Despite the importance of Islam in global affairs and the role of Islamic Studies in Religious Studies, little attention has been given to the basic questions of how Islam should be taught. This volume brings together a number of leading scholars of Islamic Studies with rich experience in teaching Islam in a diversity of undergraduate settings, from large public universities to small private colleges. Topics addressed include Islamic law, the Quran, Sufism, women in Islam, Islam in America, and teaching about Islam through Arabic literature and the use of new information technology. Along with providing practical information about structuring courses and assignments, the contributors examine the place of Islamic Studies in the larger theoretical framework of Religious Studies and liberal arts curricula.
3 thoughts on “Teaching Islam”
The author of this book fails to mention the Bukhari Hadith in which Mohammed states that “women are deficient in intellect.” Bukhari was a scholar who collected the sayings and teachings of Mohammed, a separate documents from the Koran. The Hadith are considered to be of nearly equal authority to the Koran. Mohammed was asked about the fact that the testimony of one man is equal to the testimony of two women, his explanation being that “women are deficient in intellect.” Under classical Islam men may marry up to four women, divorce them at will, and have sex with all the slave women he owns. There is no effective check on male sexuality only women’s. Someone this information never made it into the book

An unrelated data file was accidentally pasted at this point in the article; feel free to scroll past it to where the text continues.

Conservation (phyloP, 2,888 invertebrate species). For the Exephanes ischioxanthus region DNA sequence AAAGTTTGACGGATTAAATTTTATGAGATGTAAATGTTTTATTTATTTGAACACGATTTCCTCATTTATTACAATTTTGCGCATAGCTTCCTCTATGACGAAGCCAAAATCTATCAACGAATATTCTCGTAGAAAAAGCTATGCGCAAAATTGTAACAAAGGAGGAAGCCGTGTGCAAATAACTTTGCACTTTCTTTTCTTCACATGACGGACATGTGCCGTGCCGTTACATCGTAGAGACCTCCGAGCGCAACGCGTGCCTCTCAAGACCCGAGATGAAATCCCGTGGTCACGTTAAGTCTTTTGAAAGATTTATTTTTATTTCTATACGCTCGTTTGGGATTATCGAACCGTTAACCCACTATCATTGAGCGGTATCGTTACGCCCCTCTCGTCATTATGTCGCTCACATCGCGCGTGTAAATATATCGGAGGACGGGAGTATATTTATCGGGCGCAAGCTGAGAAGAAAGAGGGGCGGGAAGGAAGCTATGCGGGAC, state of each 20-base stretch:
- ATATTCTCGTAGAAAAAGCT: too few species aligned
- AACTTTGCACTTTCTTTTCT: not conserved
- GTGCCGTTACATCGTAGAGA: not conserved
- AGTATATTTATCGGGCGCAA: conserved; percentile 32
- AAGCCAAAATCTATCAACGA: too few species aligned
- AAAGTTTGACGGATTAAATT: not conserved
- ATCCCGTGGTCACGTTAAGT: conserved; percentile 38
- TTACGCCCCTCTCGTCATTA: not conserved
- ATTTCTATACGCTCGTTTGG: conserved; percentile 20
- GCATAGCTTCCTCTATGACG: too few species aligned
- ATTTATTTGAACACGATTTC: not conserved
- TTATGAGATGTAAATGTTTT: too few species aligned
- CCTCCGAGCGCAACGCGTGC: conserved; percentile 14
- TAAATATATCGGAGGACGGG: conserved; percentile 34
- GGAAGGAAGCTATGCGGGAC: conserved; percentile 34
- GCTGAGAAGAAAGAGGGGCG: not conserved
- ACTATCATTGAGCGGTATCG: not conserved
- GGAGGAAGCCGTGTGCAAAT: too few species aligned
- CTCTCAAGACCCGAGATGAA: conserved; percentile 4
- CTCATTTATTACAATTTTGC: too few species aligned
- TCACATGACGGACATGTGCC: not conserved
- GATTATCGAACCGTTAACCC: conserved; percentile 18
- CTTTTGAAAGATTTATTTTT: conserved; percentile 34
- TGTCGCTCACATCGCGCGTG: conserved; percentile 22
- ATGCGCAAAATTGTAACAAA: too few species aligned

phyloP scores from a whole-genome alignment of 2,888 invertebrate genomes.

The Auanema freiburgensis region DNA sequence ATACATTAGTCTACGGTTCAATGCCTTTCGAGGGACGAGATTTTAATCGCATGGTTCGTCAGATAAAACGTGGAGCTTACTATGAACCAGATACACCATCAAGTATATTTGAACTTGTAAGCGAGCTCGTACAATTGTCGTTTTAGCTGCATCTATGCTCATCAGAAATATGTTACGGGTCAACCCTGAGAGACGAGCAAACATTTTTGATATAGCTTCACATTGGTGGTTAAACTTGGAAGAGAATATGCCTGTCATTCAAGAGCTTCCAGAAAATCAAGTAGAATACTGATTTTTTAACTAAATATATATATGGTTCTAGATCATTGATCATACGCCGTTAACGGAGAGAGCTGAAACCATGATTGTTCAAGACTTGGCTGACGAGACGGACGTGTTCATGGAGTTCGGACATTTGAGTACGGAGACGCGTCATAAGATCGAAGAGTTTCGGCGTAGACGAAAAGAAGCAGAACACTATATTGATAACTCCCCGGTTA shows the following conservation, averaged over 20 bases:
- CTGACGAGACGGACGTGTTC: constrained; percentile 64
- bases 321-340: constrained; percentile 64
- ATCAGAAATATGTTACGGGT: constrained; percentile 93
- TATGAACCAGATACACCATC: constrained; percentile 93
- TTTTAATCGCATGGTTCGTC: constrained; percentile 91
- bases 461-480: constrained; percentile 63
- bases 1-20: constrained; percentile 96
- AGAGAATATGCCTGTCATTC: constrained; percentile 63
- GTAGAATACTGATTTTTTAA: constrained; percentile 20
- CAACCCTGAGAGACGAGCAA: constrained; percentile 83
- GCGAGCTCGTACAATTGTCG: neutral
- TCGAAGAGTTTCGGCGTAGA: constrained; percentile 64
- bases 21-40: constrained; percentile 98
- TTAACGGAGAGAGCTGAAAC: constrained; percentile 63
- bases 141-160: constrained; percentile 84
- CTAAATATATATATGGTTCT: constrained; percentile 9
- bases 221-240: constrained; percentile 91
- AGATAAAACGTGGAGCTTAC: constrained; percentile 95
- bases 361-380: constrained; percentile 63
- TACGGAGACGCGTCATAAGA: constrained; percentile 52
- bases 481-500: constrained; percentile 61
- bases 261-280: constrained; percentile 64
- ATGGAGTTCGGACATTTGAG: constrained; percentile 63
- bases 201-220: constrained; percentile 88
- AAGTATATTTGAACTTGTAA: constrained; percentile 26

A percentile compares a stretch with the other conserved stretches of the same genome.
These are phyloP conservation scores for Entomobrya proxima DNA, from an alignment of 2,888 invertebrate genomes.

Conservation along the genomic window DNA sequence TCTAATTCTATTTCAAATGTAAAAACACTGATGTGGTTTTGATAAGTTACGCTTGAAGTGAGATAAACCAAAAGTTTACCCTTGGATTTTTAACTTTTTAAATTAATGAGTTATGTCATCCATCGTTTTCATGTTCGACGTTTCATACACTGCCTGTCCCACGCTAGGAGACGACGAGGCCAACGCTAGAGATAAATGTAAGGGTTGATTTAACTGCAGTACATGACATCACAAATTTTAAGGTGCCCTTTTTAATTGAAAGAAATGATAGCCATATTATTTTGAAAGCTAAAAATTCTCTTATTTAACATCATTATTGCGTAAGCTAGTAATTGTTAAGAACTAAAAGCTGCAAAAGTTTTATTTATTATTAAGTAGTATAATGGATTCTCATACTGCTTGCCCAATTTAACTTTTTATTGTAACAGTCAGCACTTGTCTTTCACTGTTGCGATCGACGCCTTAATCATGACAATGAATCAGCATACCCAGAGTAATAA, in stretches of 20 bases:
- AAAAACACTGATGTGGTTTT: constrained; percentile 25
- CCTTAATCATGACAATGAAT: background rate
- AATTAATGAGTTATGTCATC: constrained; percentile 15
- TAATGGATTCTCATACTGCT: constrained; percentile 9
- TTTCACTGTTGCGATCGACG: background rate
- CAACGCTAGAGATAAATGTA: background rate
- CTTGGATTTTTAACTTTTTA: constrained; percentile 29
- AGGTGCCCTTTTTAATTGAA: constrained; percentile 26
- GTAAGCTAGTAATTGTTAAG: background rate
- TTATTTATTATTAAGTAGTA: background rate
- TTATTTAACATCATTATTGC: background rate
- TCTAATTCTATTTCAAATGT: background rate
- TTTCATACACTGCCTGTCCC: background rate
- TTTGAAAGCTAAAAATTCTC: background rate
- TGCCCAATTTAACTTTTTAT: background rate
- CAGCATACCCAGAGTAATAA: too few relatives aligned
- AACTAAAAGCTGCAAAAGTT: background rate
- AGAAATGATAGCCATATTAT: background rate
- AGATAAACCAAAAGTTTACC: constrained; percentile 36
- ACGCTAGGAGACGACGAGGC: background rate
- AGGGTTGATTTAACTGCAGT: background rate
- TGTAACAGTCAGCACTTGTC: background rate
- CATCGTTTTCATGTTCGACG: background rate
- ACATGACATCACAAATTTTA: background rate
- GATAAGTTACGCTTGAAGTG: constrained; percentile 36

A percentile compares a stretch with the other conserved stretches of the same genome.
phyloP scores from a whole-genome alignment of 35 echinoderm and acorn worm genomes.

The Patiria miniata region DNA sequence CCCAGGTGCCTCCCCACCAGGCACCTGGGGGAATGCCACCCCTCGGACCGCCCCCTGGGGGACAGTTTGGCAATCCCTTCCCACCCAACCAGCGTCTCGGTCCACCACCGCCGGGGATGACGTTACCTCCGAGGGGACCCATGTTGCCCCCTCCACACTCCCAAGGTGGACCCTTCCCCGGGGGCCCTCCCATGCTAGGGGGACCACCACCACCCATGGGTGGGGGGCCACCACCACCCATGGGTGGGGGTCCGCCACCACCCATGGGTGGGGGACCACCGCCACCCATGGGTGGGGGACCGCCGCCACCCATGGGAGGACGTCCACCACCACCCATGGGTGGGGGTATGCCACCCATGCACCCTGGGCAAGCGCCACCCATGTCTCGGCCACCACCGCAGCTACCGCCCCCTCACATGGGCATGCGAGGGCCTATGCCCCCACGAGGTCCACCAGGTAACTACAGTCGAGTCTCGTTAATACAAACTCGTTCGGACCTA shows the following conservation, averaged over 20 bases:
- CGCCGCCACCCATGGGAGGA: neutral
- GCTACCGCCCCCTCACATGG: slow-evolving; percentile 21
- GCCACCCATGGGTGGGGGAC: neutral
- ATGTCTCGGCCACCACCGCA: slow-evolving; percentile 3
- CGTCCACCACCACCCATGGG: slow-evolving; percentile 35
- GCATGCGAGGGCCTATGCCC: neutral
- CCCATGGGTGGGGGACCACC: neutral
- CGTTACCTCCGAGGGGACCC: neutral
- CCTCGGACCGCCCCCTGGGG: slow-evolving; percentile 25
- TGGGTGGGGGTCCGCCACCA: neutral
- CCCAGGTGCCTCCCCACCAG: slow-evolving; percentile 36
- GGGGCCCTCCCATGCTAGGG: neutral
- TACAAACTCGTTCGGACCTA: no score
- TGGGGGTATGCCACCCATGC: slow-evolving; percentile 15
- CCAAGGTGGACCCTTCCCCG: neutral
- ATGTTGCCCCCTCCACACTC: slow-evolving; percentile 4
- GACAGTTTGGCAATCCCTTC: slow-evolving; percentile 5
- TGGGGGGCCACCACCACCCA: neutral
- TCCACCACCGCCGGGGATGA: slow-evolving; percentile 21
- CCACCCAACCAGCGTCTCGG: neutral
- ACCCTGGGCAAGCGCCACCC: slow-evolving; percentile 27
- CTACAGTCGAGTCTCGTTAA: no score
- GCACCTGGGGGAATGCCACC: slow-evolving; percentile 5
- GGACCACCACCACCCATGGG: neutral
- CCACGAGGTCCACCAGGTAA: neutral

Rating: 1 / 5
The person who wrote the “Sexual License for Men Slavery for Women” review is a complete jackass. Why don’t you leave your Bible thumping for foxnews.com. Amazon really needs to get some quality control around these parts.
To the book: I am half-way through and can say that I’ve learned a great amount from these professors, though the essays are hit or miss. Wheeler, Reinhart, and Brockopp’s essays are great; Lewinstein’s is terrible and not worth even a cursory perusal.
Rating: 4 / 5
This book is really intended to help college level instructors of religion who lack a thorough grasp of Islam. And the book does a pretty good job at that. However, some of the book is rather esoteric for most undergraduate survey classes. It is not intended for casual reading on the topic of Islam. The AAR is a great group and this book should be helpful to the college instructor who is more of a generalist and finds him/herself teaching a class in which Islam is a major theme.
So, good book for the intended purpose.
Rating: 4 / 5